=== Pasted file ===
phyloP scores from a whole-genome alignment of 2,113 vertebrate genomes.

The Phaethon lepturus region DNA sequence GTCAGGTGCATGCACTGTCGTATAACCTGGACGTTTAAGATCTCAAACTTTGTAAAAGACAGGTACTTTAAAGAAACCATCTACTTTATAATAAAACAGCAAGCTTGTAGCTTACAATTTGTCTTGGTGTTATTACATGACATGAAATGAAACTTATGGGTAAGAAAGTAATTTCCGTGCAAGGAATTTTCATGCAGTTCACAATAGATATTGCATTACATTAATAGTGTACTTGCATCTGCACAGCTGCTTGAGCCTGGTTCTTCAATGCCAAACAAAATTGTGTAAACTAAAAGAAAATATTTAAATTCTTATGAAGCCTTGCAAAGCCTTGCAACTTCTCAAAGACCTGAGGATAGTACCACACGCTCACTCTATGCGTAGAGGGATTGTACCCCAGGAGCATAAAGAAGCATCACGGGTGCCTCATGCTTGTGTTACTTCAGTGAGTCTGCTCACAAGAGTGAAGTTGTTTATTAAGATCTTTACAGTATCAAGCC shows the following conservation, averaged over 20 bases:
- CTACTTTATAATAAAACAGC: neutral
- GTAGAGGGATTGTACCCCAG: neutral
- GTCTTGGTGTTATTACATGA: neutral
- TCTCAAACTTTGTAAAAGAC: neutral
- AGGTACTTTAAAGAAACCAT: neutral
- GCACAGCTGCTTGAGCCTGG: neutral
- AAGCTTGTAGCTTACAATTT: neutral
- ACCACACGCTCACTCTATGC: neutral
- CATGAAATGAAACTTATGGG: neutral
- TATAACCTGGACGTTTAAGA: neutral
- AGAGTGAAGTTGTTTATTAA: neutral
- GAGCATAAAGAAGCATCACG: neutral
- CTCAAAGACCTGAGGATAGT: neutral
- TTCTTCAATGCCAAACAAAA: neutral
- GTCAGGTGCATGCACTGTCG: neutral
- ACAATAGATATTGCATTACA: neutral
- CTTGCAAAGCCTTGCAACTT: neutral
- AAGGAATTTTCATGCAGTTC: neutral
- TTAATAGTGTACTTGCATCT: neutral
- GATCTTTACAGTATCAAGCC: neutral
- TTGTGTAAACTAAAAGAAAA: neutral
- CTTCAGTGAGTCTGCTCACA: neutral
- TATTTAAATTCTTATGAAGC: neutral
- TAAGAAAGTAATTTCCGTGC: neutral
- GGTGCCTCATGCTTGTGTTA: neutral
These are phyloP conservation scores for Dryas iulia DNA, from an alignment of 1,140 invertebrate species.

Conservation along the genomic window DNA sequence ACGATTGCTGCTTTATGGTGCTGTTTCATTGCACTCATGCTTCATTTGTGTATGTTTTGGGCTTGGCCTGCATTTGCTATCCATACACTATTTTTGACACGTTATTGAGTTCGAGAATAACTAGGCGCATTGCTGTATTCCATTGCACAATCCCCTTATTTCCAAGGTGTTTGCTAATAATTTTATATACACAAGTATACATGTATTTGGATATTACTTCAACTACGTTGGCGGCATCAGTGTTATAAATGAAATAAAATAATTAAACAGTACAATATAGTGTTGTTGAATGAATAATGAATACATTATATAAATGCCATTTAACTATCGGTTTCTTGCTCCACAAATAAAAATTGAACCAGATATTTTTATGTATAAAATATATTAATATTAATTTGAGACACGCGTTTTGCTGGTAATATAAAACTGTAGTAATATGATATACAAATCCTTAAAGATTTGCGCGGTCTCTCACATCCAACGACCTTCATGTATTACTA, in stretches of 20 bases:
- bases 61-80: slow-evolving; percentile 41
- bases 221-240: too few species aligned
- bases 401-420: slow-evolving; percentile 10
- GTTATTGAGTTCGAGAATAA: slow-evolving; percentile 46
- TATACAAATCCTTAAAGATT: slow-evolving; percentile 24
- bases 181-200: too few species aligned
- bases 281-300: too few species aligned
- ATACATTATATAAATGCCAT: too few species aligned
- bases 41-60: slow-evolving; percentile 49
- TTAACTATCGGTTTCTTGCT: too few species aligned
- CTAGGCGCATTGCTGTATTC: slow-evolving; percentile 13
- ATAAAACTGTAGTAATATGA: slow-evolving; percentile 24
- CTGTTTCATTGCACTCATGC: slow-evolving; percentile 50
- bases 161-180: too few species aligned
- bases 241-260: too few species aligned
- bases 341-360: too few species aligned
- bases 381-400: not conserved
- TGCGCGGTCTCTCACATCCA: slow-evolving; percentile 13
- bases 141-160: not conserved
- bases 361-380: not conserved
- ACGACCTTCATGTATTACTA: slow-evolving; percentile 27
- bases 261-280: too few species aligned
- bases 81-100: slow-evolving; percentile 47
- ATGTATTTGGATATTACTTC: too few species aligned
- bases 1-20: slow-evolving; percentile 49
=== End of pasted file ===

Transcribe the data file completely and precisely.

phyloP scores from a whole-genome alignment of 2,113 vertebrate genomes.

The Phaethon lepturus region DNA sequence GTCAGGTGCATGCACTGTCGTATAACCTGGACGTTTAAGATCTCAAACTTTGTAAAAGACAGGTACTTTAAAGAAACCATCTACTTTATAATAAAACAGCAAGCTTGTAGCTTACAATTTGTCTTGGTGTTATTACATGACATGAAATGAAACTTATGGGTAAGAAAGTAATTTCCGTGCAAGGAATTTTCATGCAGTTCACAATAGATATTGCATTACATTAATAGTGTACTTGCATCTGCACAGCTGCTTGAGCCTGGTTCTTCAATGCCAAACAAAATTGTGTAAACTAAAAGAAAATATTTAAATTCTTATGAAGCCTTGCAAAGCCTTGCAACTTCTCAAAGACCTGAGGATAGTACCACACGCTCACTCTATGCGTAGAGGGATTGTACCCCAGGAGCATAAAGAAGCATCACGGGTGCCTCATGCTTGTGTTACTTCAGTGAGTCTGCTCACAAGAGTGAAGTTGTTTATTAAGATCTTTACAGTATCAAGCC shows the following conservation, averaged over 20 bases:
- CTACTTTATAATAAAACAGC: neutral
- GTAGAGGGATTGTACCCCAG: neutral
- GTCTTGGTGTTATTACATGA: neutral
- TCTCAAACTTTGTAAAAGAC: neutral
- AGGTACTTTAAAGAAACCAT: neutral
- GCACAGCTGCTTGAGCCTGG: neutral
- AAGCTTGTAGCTTACAATTT: neutral
- ACCACACGCTCACTCTATGC: neutral
- CATGAAATGAAACTTATGGG: neutral
- TATAACCTGGACGTTTAAGA: neutral
- AGAGTGAAGTTGTTTATTAA: neutral
- GAGCATAAAGAAGCATCACG: neutral
- CTCAAAGACCTGAGGATAGT: neutral
- TTCTTCAATGCCAAACAAAA: neutral
- GTCAGGTGCATGCACTGTCG: neutral
- ACAATAGATATTGCATTACA: neutral
- CTTGCAAAGCCTTGCAACTT: neutral
- AAGGAATTTTCATGCAGTTC: neutral
- TTAATAGTGTACTTGCATCT: neutral
- GATCTTTACAGTATCAAGCC: neutral
- TTGTGTAAACTAAAAGAAAA: neutral
- CTTCAGTGAGTCTGCTCACA: neutral
- TATTTAAATTCTTATGAAGC: neutral
- TAAGAAAGTAATTTCCGTGC: neutral
- GGTGCCTCATGCTTGTGTTA: neutral
These are phyloP conservation scores for Dryas iulia DNA, from an alignment of 1,140 invertebrate species.

Conservation along the genomic window DNA sequence ACGATTGCTGCTTTATGGTGCTGTTTCATTGCACTCATGCTTCATTTGTGTATGTTTTGGGCTTGGCCTGCATTTGCTATCCATACACTATTTTTGACACGTTATTGAGTTCGAGAATAACTAGGCGCATTGCTGTATTCCATTGCACAATCCCCTTATTTCCAAGGTGTTTGCTAATAATTTTATATACACAAGTATACATGTATTTGGATATTACTTCAACTACGTTGGCGGCATCAGTGTTATAAATGAAATAAAATAATTAAACAGTACAATATAGTGTTGTTGAATGAATAATGAATACATTATATAAATGCCATTTAACTATCGGTTTCTTGCTCCACAAATAAAAATTGAACCAGATATTTTTATGTATAAAATATATTAATATTAATTTGAGACACGCGTTTTGCTGGTAATATAAAACTGTAGTAATATGATATACAAATCCTTAAAGATTTGCGCGGTCTCTCACATCCAACGACCTTCATGTATTACTA, in stretches of 20 bases:
- bases 61-80: slow-evolving; percentile 41
- bases 221-240: too few species aligned
- bases 401-420: slow-evolving; percentile 10
- GTTATTGAGTTCGAGAATAA: slow-evolving; percentile 46
- TATACAAATCCTTAAAGATT: slow-evolving; percentile 24
- bases 181-200: too few species aligned
- bases 281-300: too few species aligned
- ATACATTATATAAATGCCAT: too few species aligned
- bases 41-60: slow-evolving; percentile 49
- TTAACTATCGGTTTCTTGCT: too few species aligned
- CTAGGCGCATTGCTGTATTC: slow-evolving; percentile 13
- ATAAAACTGTAGTAATATGA: slow-evolving; percentile 24
- CTGTTTCATTGCACTCATGC: slow-evolving; percentile 50
- bases 161-180: too few species aligned
- bases 241-260: too few species aligned
- bases 341-360: too few species aligned
- bases 381-400: not conserved
- TGCGCGGTCTCTCACATCCA: slow-evolving; percentile 13
- bases 141-160: not conserved
- bases 361-380: not conserved
- ACGACCTTCATGTATTACTA: slow-evolving; percentile 27
- bases 261-280: too few species aligned
- bases 81-100: slow-evolving; percentile 47
- ATGTATTTGGATATTACTTC: too few species aligned
- bases 1-20: slow-evolving; percentile 49